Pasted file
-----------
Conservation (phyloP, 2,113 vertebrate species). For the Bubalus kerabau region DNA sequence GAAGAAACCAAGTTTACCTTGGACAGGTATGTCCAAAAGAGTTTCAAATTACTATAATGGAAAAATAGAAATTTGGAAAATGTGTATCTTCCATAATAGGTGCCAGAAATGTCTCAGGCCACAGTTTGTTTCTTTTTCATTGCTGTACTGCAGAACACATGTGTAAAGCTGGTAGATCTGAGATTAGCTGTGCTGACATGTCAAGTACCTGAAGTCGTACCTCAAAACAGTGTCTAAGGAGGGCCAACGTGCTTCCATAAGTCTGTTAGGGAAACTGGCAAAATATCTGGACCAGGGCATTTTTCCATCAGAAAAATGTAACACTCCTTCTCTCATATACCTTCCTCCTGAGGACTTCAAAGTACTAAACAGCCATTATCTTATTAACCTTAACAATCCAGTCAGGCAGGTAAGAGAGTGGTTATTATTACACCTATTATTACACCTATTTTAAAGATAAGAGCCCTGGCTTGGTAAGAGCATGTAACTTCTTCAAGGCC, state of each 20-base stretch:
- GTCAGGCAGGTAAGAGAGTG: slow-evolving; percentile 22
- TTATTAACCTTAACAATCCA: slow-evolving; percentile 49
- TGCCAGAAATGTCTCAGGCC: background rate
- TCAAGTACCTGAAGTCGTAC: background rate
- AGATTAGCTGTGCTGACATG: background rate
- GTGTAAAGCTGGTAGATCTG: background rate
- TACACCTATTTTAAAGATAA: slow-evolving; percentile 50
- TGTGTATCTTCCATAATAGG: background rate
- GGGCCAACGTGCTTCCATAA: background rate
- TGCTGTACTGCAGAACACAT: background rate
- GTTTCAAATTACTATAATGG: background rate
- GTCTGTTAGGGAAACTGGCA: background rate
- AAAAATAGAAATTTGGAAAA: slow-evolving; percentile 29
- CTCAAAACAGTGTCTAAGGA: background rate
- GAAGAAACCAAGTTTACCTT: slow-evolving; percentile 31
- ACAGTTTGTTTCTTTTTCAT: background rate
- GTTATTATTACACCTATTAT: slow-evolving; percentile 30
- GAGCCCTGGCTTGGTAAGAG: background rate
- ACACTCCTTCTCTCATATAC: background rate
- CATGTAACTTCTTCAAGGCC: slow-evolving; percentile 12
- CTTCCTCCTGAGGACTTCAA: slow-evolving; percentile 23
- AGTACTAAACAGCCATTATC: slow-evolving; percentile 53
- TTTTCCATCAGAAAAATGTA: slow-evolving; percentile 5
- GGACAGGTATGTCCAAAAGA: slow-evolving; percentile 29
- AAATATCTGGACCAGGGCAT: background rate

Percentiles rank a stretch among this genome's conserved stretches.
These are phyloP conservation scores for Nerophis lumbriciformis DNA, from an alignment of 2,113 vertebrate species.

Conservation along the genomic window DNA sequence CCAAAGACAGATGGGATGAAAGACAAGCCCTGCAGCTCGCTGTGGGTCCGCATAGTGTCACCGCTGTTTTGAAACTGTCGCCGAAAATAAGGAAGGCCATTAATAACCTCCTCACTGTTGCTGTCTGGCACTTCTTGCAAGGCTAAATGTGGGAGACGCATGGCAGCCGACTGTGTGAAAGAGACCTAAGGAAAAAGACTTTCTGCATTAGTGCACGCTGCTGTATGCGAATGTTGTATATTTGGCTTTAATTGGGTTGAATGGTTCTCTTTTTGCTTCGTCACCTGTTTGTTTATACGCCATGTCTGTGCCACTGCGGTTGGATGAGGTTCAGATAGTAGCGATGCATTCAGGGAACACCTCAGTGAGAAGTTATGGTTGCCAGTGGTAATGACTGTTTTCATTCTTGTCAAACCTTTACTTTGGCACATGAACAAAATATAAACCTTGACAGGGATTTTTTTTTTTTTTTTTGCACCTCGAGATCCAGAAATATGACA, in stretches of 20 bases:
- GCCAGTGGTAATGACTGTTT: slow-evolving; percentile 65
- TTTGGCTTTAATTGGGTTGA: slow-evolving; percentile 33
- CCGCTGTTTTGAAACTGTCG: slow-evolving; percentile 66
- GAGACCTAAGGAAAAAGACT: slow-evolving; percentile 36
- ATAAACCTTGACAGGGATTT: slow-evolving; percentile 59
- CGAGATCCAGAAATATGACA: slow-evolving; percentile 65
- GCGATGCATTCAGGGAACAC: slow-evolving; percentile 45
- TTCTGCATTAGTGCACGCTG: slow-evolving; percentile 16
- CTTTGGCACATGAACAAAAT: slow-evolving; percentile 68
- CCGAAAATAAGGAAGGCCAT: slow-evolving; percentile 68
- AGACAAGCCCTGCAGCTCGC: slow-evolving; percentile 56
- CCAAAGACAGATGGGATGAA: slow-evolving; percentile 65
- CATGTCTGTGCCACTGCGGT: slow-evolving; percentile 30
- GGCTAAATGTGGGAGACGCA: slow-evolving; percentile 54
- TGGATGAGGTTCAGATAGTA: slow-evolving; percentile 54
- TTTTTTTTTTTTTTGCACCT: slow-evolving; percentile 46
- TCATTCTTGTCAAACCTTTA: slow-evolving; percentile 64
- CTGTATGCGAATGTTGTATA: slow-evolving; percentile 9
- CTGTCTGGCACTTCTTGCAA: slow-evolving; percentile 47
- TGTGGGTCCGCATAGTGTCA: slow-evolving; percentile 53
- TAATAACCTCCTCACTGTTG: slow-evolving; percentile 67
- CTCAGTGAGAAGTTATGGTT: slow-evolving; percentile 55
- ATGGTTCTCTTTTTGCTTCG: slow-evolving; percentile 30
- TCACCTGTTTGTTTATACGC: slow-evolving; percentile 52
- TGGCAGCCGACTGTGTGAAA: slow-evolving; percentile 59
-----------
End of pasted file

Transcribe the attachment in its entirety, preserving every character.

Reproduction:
Conservation (phyloP, 2,113 vertebrate species). For the Bubalus kerabau region DNA sequence GAAGAAACCAAGTTTACCTTGGACAGGTATGTCCAAAAGAGTTTCAAATTACTATAATGGAAAAATAGAAATTTGGAAAATGTGTATCTTCCATAATAGGTGCCAGAAATGTCTCAGGCCACAGTTTGTTTCTTTTTCATTGCTGTACTGCAGAACACATGTGTAAAGCTGGTAGATCTGAGATTAGCTGTGCTGACATGTCAAGTACCTGAAGTCGTACCTCAAAACAGTGTCTAAGGAGGGCCAACGTGCTTCCATAAGTCTGTTAGGGAAACTGGCAAAATATCTGGACCAGGGCATTTTTCCATCAGAAAAATGTAACACTCCTTCTCTCATATACCTTCCTCCTGAGGACTTCAAAGTACTAAACAGCCATTATCTTATTAACCTTAACAATCCAGTCAGGCAGGTAAGAGAGTGGTTATTATTACACCTATTATTACACCTATTTTAAAGATAAGAGCCCTGGCTTGGTAAGAGCATGTAACTTCTTCAAGGCC, state of each 20-base stretch:
- GTCAGGCAGGTAAGAGAGTG: slow-evolving; percentile 22
- TTATTAACCTTAACAATCCA: slow-evolving; percentile 49
- TGCCAGAAATGTCTCAGGCC: background rate
- TCAAGTACCTGAAGTCGTAC: background rate
- AGATTAGCTGTGCTGACATG: background rate
- GTGTAAAGCTGGTAGATCTG: background rate
- TACACCTATTTTAAAGATAA: slow-evolving; percentile 50
- TGTGTATCTTCCATAATAGG: background rate
- GGGCCAACGTGCTTCCATAA: background rate
- TGCTGTACTGCAGAACACAT: background rate
- GTTTCAAATTACTATAATGG: background rate
- GTCTGTTAGGGAAACTGGCA: background rate
- AAAAATAGAAATTTGGAAAA: slow-evolving; percentile 29
- CTCAAAACAGTGTCTAAGGA: background rate
- GAAGAAACCAAGTTTACCTT: slow-evolving; percentile 31
- ACAGTTTGTTTCTTTTTCAT: background rate
- GTTATTATTACACCTATTAT: slow-evolving; percentile 30
- GAGCCCTGGCTTGGTAAGAG: background rate
- ACACTCCTTCTCTCATATAC: background rate
- CATGTAACTTCTTCAAGGCC: slow-evolving; percentile 12
- CTTCCTCCTGAGGACTTCAA: slow-evolving; percentile 23
- AGTACTAAACAGCCATTATC: slow-evolving; percentile 53
- TTTTCCATCAGAAAAATGTA: slow-evolving; percentile 5
- GGACAGGTATGTCCAAAAGA: slow-evolving; percentile 29
- AAATATCTGGACCAGGGCAT: background rate

Percentiles rank a stretch among this genome's conserved stretches.
These are phyloP conservation scores for Nerophis lumbriciformis DNA, from an alignment of 2,113 vertebrate species.

Conservation along the genomic window DNA sequence CCAAAGACAGATGGGATGAAAGACAAGCCCTGCAGCTCGCTGTGGGTCCGCATAGTGTCACCGCTGTTTTGAAACTGTCGCCGAAAATAAGGAAGGCCATTAATAACCTCCTCACTGTTGCTGTCTGGCACTTCTTGCAAGGCTAAATGTGGGAGACGCATGGCAGCCGACTGTGTGAAAGAGACCTAAGGAAAAAGACTTTCTGCATTAGTGCACGCTGCTGTATGCGAATGTTGTATATTTGGCTTTAATTGGGTTGAATGGTTCTCTTTTTGCTTCGTCACCTGTTTGTTTATACGCCATGTCTGTGCCACTGCGGTTGGATGAGGTTCAGATAGTAGCGATGCATTCAGGGAACACCTCAGTGAGAAGTTATGGTTGCCAGTGGTAATGACTGTTTTCATTCTTGTCAAACCTTTACTTTGGCACATGAACAAAATATAAACCTTGACAGGGATTTTTTTTTTTTTTTTTGCACCTCGAGATCCAGAAATATGACA, in stretches of 20 bases:
- GCCAGTGGTAATGACTGTTT: slow-evolving; percentile 65
- TTTGGCTTTAATTGGGTTGA: slow-evolving; percentile 33
- CCGCTGTTTTGAAACTGTCG: slow-evolving; percentile 66
- GAGACCTAAGGAAAAAGACT: slow-evolving; percentile 36
- ATAAACCTTGACAGGGATTT: slow-evolving; percentile 59
- CGAGATCCAGAAATATGACA: slow-evolving; percentile 65
- GCGATGCATTCAGGGAACAC: slow-evolving; percentile 45
- TTCTGCATTAGTGCACGCTG: slow-evolving; percentile 16
- CTTTGGCACATGAACAAAAT: slow-evolving; percentile 68
- CCGAAAATAAGGAAGGCCAT: slow-evolving; percentile 68
- AGACAAGCCCTGCAGCTCGC: slow-evolving; percentile 56
- CCAAAGACAGATGGGATGAA: slow-evolving; percentile 65
- CATGTCTGTGCCACTGCGGT: slow-evolving; percentile 30
- GGCTAAATGTGGGAGACGCA: slow-evolving; percentile 54
- TGGATGAGGTTCAGATAGTA: slow-evolving; percentile 54
- TTTTTTTTTTTTTTGCACCT: slow-evolving; percentile 46
- TCATTCTTGTCAAACCTTTA: slow-evolving; percentile 64
- CTGTATGCGAATGTTGTATA: slow-evolving; percentile 9
- CTGTCTGGCACTTCTTGCAA: slow-evolving; percentile 47
- TGTGGGTCCGCATAGTGTCA: slow-evolving; percentile 53
- TAATAACCTCCTCACTGTTG: slow-evolving; percentile 67
- CTCAGTGAGAAGTTATGGTT: slow-evolving; percentile 55
- ATGGTTCTCTTTTTGCTTCG: slow-evolving; percentile 30
- TCACCTGTTTGTTTATACGC: slow-evolving; percentile 52
- TGGCAGCCGACTGTGTGAAA: slow-evolving; percentile 59